The Tithis are classified in groups of three, into five categories : Poorna, Rikta, Jaya, Bhadra, and Nanda.

The Poorna Tithi implies that it is full, complete, all embracing and generally positive in conferring good effects. (These astrological interpretations based on Vedic injunctions are what one may call forecasts of a general nature for the multitude, equally applicable to all. The particular astrological forecasts for an individual of course will have to rely on his individual horoscope)  The 5th, 10th, and 15th tithis are Poorna, which includes the full moon day, Purnima falling on the 15th tithi of Shukla Paksh. There is a traditional practice of leaving some milk in a metal salver in the open on such nights so that the auspicious rays of the full moon may empower the milk which is consumed the next day ensuring good health and fortune. The ruling planet of Poorna Tithis is Jupiter who confers riches, growth and strength. For religious and auspicious activities these are the best Tithis, particularly if they fall on Thursdays, whose lord is also Jupiter.

As against the Poorna, there are the empty category called Rikta, denoting want, impoverishment, weakness and scarcity. No celebrations or activities for gain should be undertaken on these Tithis. They are the 4th, 9th, and 14th Tithis. Their lord is Saturn, distant from the Sun and therefore a dark planet of want. A Rikta falling on a Saturday is particularly inauspicious.

Another category is Jaya signifying victory and courage. These fall on the 3rd, 8th and 13th. Here again the best Jayas are the 13th of Shukla Paksh (ascendant phase) and 3rd of Krishna Paksh ( descending phase), somewhat auspicious being the 8th of Shukla and Krishna and least auspicious are the 13th of Krishna and 3rd of Shukla. Lord of Jayas is Mars, therefore the best Jayas would be those that fall on Tuesdays, whose lord again is Mars. In activities where victory is desired, like in battle, legal conflict etc, Jayas are the best days to launch such activities.

Then we have the Bhadra category concerned with charitable and welfare activities. These fall on the 2nd,7th and 12th. Here again the most auspicious Bhadras are the 12th of shukla and 2nd of Krishna. the least auspicious are the 2nd of Shukla and 12th of Krishna. The ruling planet of Bhadras is Mercury and the best Bhadra would be the one falling on Wednesdays whose lord is Mercury.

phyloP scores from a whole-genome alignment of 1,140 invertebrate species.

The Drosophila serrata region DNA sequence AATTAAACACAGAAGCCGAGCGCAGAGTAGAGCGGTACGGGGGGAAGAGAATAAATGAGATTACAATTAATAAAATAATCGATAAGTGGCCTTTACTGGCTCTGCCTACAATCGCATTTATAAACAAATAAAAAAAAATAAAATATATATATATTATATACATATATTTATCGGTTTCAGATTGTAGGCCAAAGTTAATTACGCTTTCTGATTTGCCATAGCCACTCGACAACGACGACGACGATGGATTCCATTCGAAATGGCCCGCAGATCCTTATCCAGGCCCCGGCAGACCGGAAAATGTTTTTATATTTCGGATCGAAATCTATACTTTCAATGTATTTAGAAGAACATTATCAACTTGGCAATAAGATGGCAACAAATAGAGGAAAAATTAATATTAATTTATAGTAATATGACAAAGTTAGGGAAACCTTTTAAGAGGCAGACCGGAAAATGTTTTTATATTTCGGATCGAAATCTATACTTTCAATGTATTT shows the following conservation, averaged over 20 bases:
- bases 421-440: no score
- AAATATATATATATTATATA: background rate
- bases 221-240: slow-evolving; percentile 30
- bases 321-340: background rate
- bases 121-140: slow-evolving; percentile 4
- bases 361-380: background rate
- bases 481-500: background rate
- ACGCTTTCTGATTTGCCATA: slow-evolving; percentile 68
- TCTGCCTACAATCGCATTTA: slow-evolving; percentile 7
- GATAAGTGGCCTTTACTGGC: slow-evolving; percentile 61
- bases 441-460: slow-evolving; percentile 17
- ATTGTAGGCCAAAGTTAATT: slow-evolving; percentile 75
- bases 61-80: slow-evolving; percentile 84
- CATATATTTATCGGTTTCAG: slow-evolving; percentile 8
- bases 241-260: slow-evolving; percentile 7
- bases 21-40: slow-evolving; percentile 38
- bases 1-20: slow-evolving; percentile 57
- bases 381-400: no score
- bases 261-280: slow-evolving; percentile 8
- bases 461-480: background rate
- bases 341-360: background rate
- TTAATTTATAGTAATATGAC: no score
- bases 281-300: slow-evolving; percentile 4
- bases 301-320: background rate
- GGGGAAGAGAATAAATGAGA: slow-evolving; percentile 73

finally there is the Nanda category falling on the 1st, 6th and 11th Tithis. Their lord is Venus and they denote pleasurable activities. These Tithis are appropriate for inaugurations and entertainment. The best Nandas fall on Fridays, Venus’ day and the most auspicious Nandas are the 11th Tithi of Shukla Paksha and 1st Tithi of Krishna Paksha.

This is how the curious Tithis rule the lives of Hindu traditionalists and often even those who are not but who wish to be on the right side of the stars, just in case. 

jantar mantar

Sun Dials at the famous 18th century Jantar Mantar observatory Jaipur.

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Credit: indiamart.com 12 zodiac signs surrounded by 27 Nakshatras (Asterisms) through which the moon passes each lunar day

India’s culture and civilization have always displayed an intriguing obsession with stellar phenomena. The Hindu infatuation with the movement of the planets, the Zodiac and the Asterisms is quite unique, deeply affecting social behaviour, religious observances, fasts and festivals, ritual and customs and even commercial and trading activities. More plausibly, it has also been the basis for determining the passage of time and fixing the duration of a day, a month and the year in the Hindu lunar calendar at a time when the benefits of modern time scales and calendars were not available in ancient India.

hindu priestWhile other cultures are not unfamiliar with astrology, there is a fundamental difference in the manner in which it is treated by other established religions. Generally it is viewed with suspicion if not hostility as a heterodox discipline at variance with religious dogma and therefore to be clubbed with heretical beliefs like witchcraft. In Hinduism, on the contrary, it is given unequivocal scriptural sanction, incorporating astrological practices within the very rituals of worship. Thus the planets themselves are included in the pantheon of deities and find a place in ritual worship, with some temples even being dedicated to them. It is therefore not surprising that Hindu clerics and the priesthood are required to be proficient in Astrology if they are to discharge their religious duties effectively. thus in India we find that the Pundit and the astrologer are more or less synonymous. This is not the case with priests of other religions.